Nobel Laureate Elizabeth Blackburn holding a fluorescent telomere.
Image: UNSW Centre for Ideas

Elizabeth Blackburn: The Telomere Effect

Presented by UNSW Science & UNSW Centre for Ideas

Nobel Laureate Elizabeth Blackburn delivers the inaugural Gerald Westheimer Lecture, chaired by UNSW Sydney’s Dean of Science, Professor Emma Johnston.

Why does ageing take such different paths for different individuals? Why do some of us remain healthy and active into later life, while others age more rapidly?

Elizabeth Blackburn’s discoveries about telomeres; the protective caps at the end of our chromosomes, and the enzyme telomerase have transformed the way we think about these important questions and earned her a Nobel Prize in 2009.

Although we have long understood the impact of our genetic inheritance on our health, Blackburn’s work has shown us the key role that telomeres and the enzyme telomerase play in the ageing process.

Be part of a special event with Elizabeth Blackburn as she discusses her work in this fascinating space and its implications for the future of ageing.

This event is an initiative of UNSW’s Faculty of Science and is supported by the Crawford Fund and Science & Technology Australia.

Dr Elizabeth Blackburn has been a leader in the area of telomere and telomerase research, having discovered the molecular nature of telomeres – the ends of eukaryotic chromosomes that serve as protective caps essential for preserving the genetic information – and co-discovered the ribonucleoprotein enzyme, telomerase. She is also known for her championing of diversity and inclusion in the sciences. Blackburn and her research team also collaborate in a range of investigations of the roles of telomere biology in human health and diseases, through clinical and other human studies. Born in Australia, Dr Blackburn earned degrees from the University of Melbourne, University of Cambridge and Yale University. She has been awarded the Nobel Prize in Physiology or Medicine, the Albert Lasker Medical Research Award for Basic Medical Research, and in 2007 was named one of TIME magazine’s 100 Most Influential People.

Professor Emma Johnston AO is Dean of Science and Professor of Marine Ecology and Ecotoxicology at UNSW Sydney. A highly awarded scientist and educator, Professor Johnston has published more than 141 peer-reviewed articles and supervised more than 20 successful PhD graduates. Selected prizes include the Australian Academy of Science’s inaugural Nancy Mill’s Medal for Women in Science (2014), and the 2015 Eureka Prize for the public communication of science. In 2018 Emma was awarded the Clarke Medal of the Royal Society of NSW and named an Officer of the Order of Australia for “distinguished service to higher education, particularly to marine ecology and ecotoxicology, as an academic, researcher and administrator, and to scientific institutes”. A strong advocate for equity and diversity in STEM and for sound environmental management, Professor Johnston is President of Science & Technology Australia (STA) and sits on the Board of the Great Barrier Reef Marine Park Authority (GBRMPA) and the Australian Antarctic Foundation (ASF). She consults with industry through the development and implementation of new biomonitoring techniques and environmental monitoring programs and frequently contributes expert opinion to state, federal & international government agencies.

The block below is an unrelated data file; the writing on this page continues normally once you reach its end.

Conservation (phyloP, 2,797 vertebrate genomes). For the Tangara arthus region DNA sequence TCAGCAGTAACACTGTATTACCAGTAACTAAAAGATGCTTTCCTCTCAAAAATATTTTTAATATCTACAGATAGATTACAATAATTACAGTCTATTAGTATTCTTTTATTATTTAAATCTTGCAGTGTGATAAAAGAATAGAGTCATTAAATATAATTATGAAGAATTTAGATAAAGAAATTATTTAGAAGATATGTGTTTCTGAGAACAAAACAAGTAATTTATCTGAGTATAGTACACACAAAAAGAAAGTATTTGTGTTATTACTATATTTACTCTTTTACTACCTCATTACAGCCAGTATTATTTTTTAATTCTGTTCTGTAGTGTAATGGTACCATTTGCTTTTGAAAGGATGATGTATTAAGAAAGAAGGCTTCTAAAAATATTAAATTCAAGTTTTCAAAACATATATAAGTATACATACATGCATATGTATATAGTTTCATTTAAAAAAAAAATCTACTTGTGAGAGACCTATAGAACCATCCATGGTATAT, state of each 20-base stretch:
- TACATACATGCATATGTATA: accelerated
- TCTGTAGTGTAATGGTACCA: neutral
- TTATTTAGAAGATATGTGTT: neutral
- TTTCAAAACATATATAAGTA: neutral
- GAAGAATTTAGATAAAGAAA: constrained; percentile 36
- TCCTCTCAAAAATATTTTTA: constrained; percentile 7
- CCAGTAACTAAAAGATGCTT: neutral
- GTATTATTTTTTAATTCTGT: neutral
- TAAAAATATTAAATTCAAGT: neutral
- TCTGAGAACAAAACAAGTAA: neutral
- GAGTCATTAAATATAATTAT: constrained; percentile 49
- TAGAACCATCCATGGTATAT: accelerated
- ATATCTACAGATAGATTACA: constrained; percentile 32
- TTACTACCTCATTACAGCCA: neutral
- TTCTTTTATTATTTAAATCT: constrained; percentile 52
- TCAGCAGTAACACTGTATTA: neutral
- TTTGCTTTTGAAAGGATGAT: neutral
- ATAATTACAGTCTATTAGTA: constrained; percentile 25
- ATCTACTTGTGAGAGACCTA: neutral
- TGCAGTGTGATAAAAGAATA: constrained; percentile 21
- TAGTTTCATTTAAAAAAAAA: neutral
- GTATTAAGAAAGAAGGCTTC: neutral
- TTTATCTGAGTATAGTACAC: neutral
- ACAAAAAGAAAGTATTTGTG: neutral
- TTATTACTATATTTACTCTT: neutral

The donor who enabled this Lectureship, Professor Westheimer, is an Australian Scientist living in California. At 95, he is still active at the Berkeley School of Optometry where he conducts research on the eye, its optics and how we see details in space and in three dimensions. Professor Westheimer has seen firsthand the benefits of exposure to a diversity of knowledge and culture around the world, and hoped to share this influence with his alma mater. Born in 1924, he migrated to Australia from Germany in 1938 and later enrolled in the professional Optometry program at the Sydney Technical College (UNSW’s precursor institution), graduating in 1943 with Honours and the College Medal. In 1951, he moved to California where he has built a long and successful career in neurobiology. Professor Westheimer ‘still calls Australia home’ and has remained a proud long-time supporter of UNSW. In 2016, the University graduated the third generation of the Westheimer family.